You can think of the DataFinder as an iTunes for your data files. Both DataFinder and iTunes are management tools to help keep track of numerous files. iTunes generates a virtual library which keeps tracks of songs and their metadata (artist, song title, etc.) while DIAdem creates a database for all properties written to any of your data files. The iTunes virtual library will only interpret metadata from compatible file formats (MP3, WAV, etc), while DataFinder will only index properties from files that have a DataPlugin registered with DIAdem. The DataPlugin maps custom file formats to the TDMS model, which can have properties saved to the file, channel group, or channel levels.
After confirming that you have iTunes or DataFinder configured to read in your files, you need to teach both programs where to look for these file. iTunes does not search every folder on your computer for music files. Instead iTunes looks only at directories that you specify from the Add Folder to Library… option or in a pre-designated iTunes Music folder. You can perform the same selective indexing of your data files with the DataFinder. You can add your files to one of three folders that by default are indexed by DIAdem (C:\Users\<username>\My Documents, C:\Users\Public\Documents\National Instruments, and C:\Program Files\National Instruments\DIAdem 2011\Examples). Or you can right-click on Search Areas and select Add Search Area… as seen in Figure 1. Selective indexing prevents system resource overhead that results from unnecessarily indexing files or folders while allowing for easy scalability should you need to specify new search areas in the future. You also have the option to remove search areas by right-clicking on them and selecting Remove Search Area…
Figure 1 - Adding specific folders to index metadata in both iTunes and DIAdem
Once you have customized your search areas and indexed the metadata, the next thing is to know is how to use this management tool to find the file that you need. Both iTunes and DataFinder have an Internet-like search bar that returns a list of filtered results based on the keywords you enter. With the help of DataPlugins, which map custom file formats onto the TDMS model, the DataFinder search looks at all of the metadata at the file, channel group and channel level. DIAdem allows you to perform advanced searches at each of these levels to find the exact data set that you need. You can even use common wildcards (*, ?) to search for results.
Figure 2 - Using an Internet-like search to find files in iTunes and performing an
advanced search with wildcards in the DIAdem DataFinder
When you listen to music, you may not want to listen to an album sequentially. iTunes allows you to create a playlist where you can choose what artist and what order you would like to listen to your music. Likewise when you are working with your data, you often want to compare results from multiple test runs. In the DIAdem Data Portal you can selectively load data at the file, channel group or channel levels to create your ‘data playlist’. You can then save a copy of this data playlist to reuse at another time without overwriting your original data files.
Figure 3 - A custom playlist in iTunes and a custom data set loaded into the Data Portal in DIAdem
The DIAdem DataFinder, without a doubt is the cornerstone of the NI data management solution and is designed for individuals and occasionally does not meet the needs of larger groups accessing data across multiple machines. As a result, NI offers two data management options – DIAdem DataFinder and SystemLink TDM DataFinder Module.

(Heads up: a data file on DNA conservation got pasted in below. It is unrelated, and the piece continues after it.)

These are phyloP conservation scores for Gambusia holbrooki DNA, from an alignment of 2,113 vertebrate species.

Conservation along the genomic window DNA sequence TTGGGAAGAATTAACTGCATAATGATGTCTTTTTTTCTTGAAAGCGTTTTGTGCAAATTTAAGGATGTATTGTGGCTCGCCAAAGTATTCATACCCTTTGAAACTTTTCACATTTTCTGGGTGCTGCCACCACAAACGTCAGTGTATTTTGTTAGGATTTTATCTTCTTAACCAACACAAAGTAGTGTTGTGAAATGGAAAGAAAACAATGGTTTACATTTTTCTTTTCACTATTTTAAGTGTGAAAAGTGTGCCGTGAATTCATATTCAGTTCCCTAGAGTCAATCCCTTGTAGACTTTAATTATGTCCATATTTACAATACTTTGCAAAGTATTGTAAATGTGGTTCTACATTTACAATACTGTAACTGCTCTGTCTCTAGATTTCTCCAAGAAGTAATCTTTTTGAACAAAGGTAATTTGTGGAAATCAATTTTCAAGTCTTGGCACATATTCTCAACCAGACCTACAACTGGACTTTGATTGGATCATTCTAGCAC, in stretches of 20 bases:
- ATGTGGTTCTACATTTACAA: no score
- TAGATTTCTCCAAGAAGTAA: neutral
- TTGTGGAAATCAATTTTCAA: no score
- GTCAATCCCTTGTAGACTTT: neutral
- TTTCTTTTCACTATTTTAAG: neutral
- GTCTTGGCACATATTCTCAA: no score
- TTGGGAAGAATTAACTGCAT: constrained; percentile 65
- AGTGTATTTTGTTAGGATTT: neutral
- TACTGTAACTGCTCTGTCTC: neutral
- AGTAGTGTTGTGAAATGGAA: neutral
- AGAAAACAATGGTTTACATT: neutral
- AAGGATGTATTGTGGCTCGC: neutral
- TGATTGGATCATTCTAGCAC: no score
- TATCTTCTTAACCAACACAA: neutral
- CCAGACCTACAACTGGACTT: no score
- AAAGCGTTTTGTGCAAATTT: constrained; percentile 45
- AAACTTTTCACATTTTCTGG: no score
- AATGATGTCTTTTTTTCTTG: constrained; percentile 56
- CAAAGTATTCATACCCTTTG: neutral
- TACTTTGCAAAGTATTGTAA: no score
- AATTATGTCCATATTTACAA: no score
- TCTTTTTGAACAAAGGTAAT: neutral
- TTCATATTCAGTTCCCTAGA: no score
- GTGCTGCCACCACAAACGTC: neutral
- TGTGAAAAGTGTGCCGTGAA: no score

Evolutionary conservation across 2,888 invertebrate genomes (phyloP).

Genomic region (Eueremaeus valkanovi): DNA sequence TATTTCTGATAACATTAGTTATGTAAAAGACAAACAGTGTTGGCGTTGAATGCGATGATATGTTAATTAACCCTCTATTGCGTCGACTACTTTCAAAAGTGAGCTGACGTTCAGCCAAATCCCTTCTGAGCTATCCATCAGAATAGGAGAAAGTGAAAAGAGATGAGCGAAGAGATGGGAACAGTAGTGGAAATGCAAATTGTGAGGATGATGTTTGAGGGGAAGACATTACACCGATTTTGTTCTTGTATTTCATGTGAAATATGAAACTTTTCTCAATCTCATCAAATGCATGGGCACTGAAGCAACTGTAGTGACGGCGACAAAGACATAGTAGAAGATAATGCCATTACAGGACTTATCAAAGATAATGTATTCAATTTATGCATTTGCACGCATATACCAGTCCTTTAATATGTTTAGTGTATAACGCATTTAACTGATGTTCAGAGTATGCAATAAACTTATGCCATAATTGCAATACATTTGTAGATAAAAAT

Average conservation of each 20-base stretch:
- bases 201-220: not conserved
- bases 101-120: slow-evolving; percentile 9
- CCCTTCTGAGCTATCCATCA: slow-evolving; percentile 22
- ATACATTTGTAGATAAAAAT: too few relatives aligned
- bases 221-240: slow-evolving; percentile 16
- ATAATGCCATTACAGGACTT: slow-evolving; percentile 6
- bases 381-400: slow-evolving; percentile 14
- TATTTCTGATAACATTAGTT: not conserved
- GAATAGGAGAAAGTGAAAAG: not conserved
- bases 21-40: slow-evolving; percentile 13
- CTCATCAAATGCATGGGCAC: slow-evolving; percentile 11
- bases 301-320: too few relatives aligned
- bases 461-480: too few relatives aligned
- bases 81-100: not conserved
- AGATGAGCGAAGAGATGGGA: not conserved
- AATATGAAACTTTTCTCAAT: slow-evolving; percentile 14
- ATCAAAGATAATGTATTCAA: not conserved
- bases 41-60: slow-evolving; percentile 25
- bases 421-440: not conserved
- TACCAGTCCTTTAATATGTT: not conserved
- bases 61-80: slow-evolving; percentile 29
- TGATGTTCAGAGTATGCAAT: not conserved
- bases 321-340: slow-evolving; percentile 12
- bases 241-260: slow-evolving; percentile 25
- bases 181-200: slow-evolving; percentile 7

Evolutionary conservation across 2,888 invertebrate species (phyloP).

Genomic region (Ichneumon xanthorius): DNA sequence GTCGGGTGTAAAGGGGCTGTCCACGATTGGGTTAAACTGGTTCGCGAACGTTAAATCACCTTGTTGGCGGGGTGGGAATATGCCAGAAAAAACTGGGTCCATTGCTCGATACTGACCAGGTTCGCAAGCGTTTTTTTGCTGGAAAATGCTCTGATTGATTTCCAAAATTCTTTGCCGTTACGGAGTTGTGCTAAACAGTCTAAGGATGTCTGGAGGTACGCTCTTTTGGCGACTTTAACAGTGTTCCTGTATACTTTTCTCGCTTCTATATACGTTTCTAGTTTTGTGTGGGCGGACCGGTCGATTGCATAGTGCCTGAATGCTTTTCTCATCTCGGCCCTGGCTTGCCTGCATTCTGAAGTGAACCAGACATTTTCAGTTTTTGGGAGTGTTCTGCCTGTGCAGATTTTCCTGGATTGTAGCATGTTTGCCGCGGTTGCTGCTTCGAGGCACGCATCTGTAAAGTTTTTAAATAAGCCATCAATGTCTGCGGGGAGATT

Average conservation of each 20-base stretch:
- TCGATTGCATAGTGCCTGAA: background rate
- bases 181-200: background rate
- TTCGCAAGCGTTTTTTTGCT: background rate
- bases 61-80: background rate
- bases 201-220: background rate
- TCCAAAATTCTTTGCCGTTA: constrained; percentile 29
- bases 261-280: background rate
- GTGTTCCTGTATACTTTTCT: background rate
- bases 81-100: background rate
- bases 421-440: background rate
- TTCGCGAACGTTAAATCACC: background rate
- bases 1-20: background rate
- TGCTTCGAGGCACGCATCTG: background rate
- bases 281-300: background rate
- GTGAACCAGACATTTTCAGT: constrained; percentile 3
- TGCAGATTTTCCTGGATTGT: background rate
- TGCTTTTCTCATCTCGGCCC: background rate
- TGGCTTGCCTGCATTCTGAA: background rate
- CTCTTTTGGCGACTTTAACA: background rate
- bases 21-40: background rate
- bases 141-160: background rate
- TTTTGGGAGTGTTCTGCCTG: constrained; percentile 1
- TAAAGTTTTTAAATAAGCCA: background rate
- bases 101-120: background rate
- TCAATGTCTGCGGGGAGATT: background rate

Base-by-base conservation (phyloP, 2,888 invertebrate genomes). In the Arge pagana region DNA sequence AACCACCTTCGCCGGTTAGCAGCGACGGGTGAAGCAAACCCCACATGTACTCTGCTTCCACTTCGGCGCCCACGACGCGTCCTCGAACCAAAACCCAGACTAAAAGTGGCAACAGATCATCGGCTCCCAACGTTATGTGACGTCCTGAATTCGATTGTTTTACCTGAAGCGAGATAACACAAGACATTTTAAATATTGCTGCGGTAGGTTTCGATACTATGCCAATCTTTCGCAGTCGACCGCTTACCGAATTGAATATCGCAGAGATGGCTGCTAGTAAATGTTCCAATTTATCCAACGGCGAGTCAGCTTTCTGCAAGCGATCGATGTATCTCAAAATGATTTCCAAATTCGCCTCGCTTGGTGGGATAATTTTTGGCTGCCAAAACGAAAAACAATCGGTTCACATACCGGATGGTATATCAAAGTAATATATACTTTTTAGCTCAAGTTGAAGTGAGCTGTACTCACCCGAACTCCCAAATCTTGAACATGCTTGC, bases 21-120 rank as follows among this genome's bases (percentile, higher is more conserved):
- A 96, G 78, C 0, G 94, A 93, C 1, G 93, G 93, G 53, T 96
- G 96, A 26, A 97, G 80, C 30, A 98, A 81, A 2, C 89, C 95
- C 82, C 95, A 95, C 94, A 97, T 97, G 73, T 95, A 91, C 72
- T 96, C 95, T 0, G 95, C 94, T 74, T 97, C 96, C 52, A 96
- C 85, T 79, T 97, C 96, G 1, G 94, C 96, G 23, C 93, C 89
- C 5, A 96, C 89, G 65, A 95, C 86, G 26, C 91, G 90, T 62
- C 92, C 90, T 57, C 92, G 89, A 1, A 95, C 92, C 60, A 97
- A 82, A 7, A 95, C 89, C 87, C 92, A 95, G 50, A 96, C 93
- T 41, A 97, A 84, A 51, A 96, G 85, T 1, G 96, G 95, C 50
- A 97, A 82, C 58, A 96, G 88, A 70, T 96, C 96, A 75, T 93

With DIAdem DataFinder, you can easily search test data stored within your local index; however, needs and requirements change as you expand a data management solution to large groups or departments. To meet these needs, National Instruments developed the NI SystemLink TDM DataFinder Module specifically designed for large groups and departments. The NI SystemLink TDM DataFinder Module works out-of-the-box by indexing test files either on a server or a network with no need for IT support or database knowledge. You can also have multiple engineers simultaneously retrieve information from the server to increase productivity among your department.
Figure 4 – My DataFinder is designed for individuals while the NI SystemLink TDM DataFinder Module is designed for collaboration
After using the DataFinder to return filtered data results, you can then selectively load any files based on any of the search parameters that you entered. You can even create a new channel from the properties you just searched for; just select the property header and drag and drop it into the Data Portal. Utilizing the DataFinder to store property information is an easy way to load data points from multiple files to find outliers and correlate numerous test runs.
Figure 5 – Creating a new channel consisting only of maximum values that exceed 52
As the DataFinder indexes the metadata of your files, it keeps track not only of the property name, but also the property value. When using the Advanced search, you can click on the last button of a query to bring up a dialog box that will show the range of the selected property. You can use this setting to set a threshold for your search or to look for the channel that has the absolute maximum value.
Figure 6 – Finding the range of a property with one click
This feature inherits properties. In this case, the first property is to find file names that begin with TR_*. The second property where we are viewing the value range, Maximum, is only looking in the files that begin with TR_*.
The SystemLink TDM DataFinder Module is one of key features of DIAdem that will help you accelerate your productivity when postprocessing data. To learn more about the DataFinder or DIAdem, you can explore the following links.
SystemLink TDM DataFinder Module
How to Set Up a DataFinder Federation